TABLE 5: Logistic regression model of the elderly on depressive features.


The survey results showed that the prevalence of depressive features in the elderly was 47.4% (45.9% in male and 48.5% in women). These results are higher than those observed in India (39.1%),19 in Hong Kong (30.0%),20 amongst elderly Chinese immigrants in Western countries (20.0% – 30.0%),21 and in South Korea (26.0%),22 as well as being lower than that of elderly Chinese (59.8%)16 reported in previous studies. The differences may be due to a difference in sampling design, assessment tools for depressive features or objects of study.

This study was conducted in an urban area, but a number of participants in the investigation had lived in the countryside in the past. In the process of urbanisation, these rural communities gradually transformed into urban communities, so the longest occupation for a considerable part of the investigated population was agricultural labour. The study found that the longest occupation in a participant’s career was associated with depressive features. Compared with the agricultural labour group, older people without a fixed occupation, those in non-technical and service work, and management or technical personnel had lower rates of depressive features. This indicates that, in the process of urbanisation, participants who used to be farmers had a greater risk of depressive features. A study focused on the elderly in Beijing found that depressive symptoms in the elderly in rural areas were higher than in similar urban populations.11 It showed that the prevalence of depressive symptoms in rural and urban elderly populations was 26.63% and 10.79%, respectively. Depressive symptoms amongst rural elderly were significantly more prevalent than in the urban elderly. This was similar to our results.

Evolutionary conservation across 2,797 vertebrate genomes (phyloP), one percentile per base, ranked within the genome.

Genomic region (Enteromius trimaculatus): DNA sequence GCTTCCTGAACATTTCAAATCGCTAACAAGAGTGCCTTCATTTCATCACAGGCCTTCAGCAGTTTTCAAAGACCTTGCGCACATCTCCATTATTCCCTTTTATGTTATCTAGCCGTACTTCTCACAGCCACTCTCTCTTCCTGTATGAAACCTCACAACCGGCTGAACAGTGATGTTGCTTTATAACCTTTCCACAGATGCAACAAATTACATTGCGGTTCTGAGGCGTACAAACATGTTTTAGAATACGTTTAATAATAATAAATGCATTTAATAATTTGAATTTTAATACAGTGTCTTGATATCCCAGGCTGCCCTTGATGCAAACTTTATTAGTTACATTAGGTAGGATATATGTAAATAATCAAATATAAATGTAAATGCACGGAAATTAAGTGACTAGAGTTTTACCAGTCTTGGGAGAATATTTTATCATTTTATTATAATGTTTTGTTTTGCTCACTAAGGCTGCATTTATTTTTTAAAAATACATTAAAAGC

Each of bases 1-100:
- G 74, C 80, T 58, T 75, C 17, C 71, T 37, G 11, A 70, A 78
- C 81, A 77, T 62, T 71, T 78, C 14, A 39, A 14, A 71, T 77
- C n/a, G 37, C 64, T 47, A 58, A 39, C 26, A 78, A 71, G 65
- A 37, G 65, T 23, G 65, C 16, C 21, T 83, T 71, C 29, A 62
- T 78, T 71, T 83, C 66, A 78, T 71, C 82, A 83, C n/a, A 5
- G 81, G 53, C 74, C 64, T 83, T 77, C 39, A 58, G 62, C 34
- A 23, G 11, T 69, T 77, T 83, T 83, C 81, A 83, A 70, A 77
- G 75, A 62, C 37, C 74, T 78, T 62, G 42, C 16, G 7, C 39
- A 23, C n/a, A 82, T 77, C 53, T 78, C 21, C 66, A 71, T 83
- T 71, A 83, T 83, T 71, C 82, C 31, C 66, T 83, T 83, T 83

Regular physical exercise can reduce the risk of depression in the elderly.23,24 This observation has been confirmed in our study. Elderly who never take dietary supplements had a lower risk of depressive features than those who took dietary supplements often (odds ratio [OR] = 0.73, 95% confidence interval [CI]: 0.58–0.91). This may be because the elderly who never take dietary supplements are healthier and do not think they need dietary supplements. Good health status was a protective factor of depression.3 Hobbies can help enrich amateur life and regulate life pressure, and it was good for mental health; those who had a hobby also showed a lower risk of depressive features.